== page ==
With an ANR in place, a developer could construct a significantly larger and denser group of buildings than permitted by the as-of-right standards. This, in turn, would dramatically change the character of the entire neighborhood.

Does PCRD support the continued application of the ANR designation to the TRW campus?

No. The ANR designation was adopted so that PTS could redevelop the TRW campus for student housing. The new developer of the TRW property plans to build private housing units. Under these changed circumstances, we believe that revocation of the ANR is appropriate. Should the new, private developer wish to seek a new ANR to develop the TRW campus for private housing units, that request can be considered on the merits.

What process does PCRD believe is appropriate when deciding how the TRW campus should be redeveloped?

As noted above, PCRD believes that the current ANR for the TRW campus should be revoked. Regardless of whether Princeton Council takes such action,

we believe that any redevelopment plan for the property, given its important historic and aesthetic nature, must involve robust, transparent,

inclusive and meaningful dialogue among all relevant constituencies.

What has the Princeton Council said about the process for determining redevelopment plans for the TRW campus?

Princeton Council agrees with our position. In October 2021, an attorney representing Princeton Council wrote to the private developer and PCRD as follows:

“Any redevelopment of the [PTS property] must be the result of a collaborative effort between the Contract Purchaser, [PCRD], the neighborhood, and [PTS] as appropriate.”

The letter goes on to state that: “Those with immediate and direct interest in the redevelopment of the [PTS Property], including the Contract Purchaser, [PCRD], and other impacted neighbors, should work together to achieve a mutually acceptable plan.”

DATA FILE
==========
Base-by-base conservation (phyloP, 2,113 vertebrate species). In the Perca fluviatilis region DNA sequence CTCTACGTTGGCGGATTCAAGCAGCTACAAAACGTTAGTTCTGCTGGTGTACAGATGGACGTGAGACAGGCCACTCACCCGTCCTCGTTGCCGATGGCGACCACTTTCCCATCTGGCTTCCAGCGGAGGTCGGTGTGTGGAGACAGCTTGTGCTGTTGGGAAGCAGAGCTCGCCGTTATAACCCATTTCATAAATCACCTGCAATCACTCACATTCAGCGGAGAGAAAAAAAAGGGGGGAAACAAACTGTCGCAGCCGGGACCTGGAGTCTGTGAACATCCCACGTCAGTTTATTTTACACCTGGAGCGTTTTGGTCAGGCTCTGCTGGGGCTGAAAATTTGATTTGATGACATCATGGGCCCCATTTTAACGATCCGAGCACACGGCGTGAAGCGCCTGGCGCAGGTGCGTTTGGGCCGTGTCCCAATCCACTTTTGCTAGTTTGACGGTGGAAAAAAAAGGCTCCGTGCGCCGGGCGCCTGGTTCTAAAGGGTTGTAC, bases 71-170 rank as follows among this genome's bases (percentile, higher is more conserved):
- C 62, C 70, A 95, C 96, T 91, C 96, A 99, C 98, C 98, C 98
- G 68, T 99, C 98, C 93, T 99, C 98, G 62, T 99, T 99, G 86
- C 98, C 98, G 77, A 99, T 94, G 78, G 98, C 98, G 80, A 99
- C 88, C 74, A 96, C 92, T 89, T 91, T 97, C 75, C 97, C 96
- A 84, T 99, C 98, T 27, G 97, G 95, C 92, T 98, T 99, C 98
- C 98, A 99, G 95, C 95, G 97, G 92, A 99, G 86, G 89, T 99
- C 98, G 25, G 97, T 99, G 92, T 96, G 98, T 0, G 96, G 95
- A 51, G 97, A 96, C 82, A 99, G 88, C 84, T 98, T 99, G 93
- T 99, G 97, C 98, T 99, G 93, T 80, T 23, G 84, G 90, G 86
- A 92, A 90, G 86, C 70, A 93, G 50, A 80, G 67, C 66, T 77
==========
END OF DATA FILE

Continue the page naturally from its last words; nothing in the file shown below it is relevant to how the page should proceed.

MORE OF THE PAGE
We are fully supportive of this wise and inclusive determination by the municipality. We staunchly believe that, only when key stakeholders have a meaningful seat at the table, can we expect smart and responsible redevelopment that serves the interests of the town as a whole.

What is PCRD’s position on PTS’s plans to demolish the historic buildings currently on the TRW campus?

PCRD believes that any planned demolition of the historic buildings on the TRW campus should not occur until a redevelopment plan is in place.

There are many strong arguments, in this eco-conscious age, for adaptively reusing existing buildings, particularly those of historic and aesthetic significance.

Demolition is not reversible and is every bit as much a part of redevelopment as construction of new buildings.

PCRD invites our elected officials, members of Princeton public boards and commissions, town employees, local developers, and residents throughout Princeton to join us in supporting and enabling responsible development across our community.

More information about PCRD, our positions on key development issues in Princeton, and how to join our cause can be found at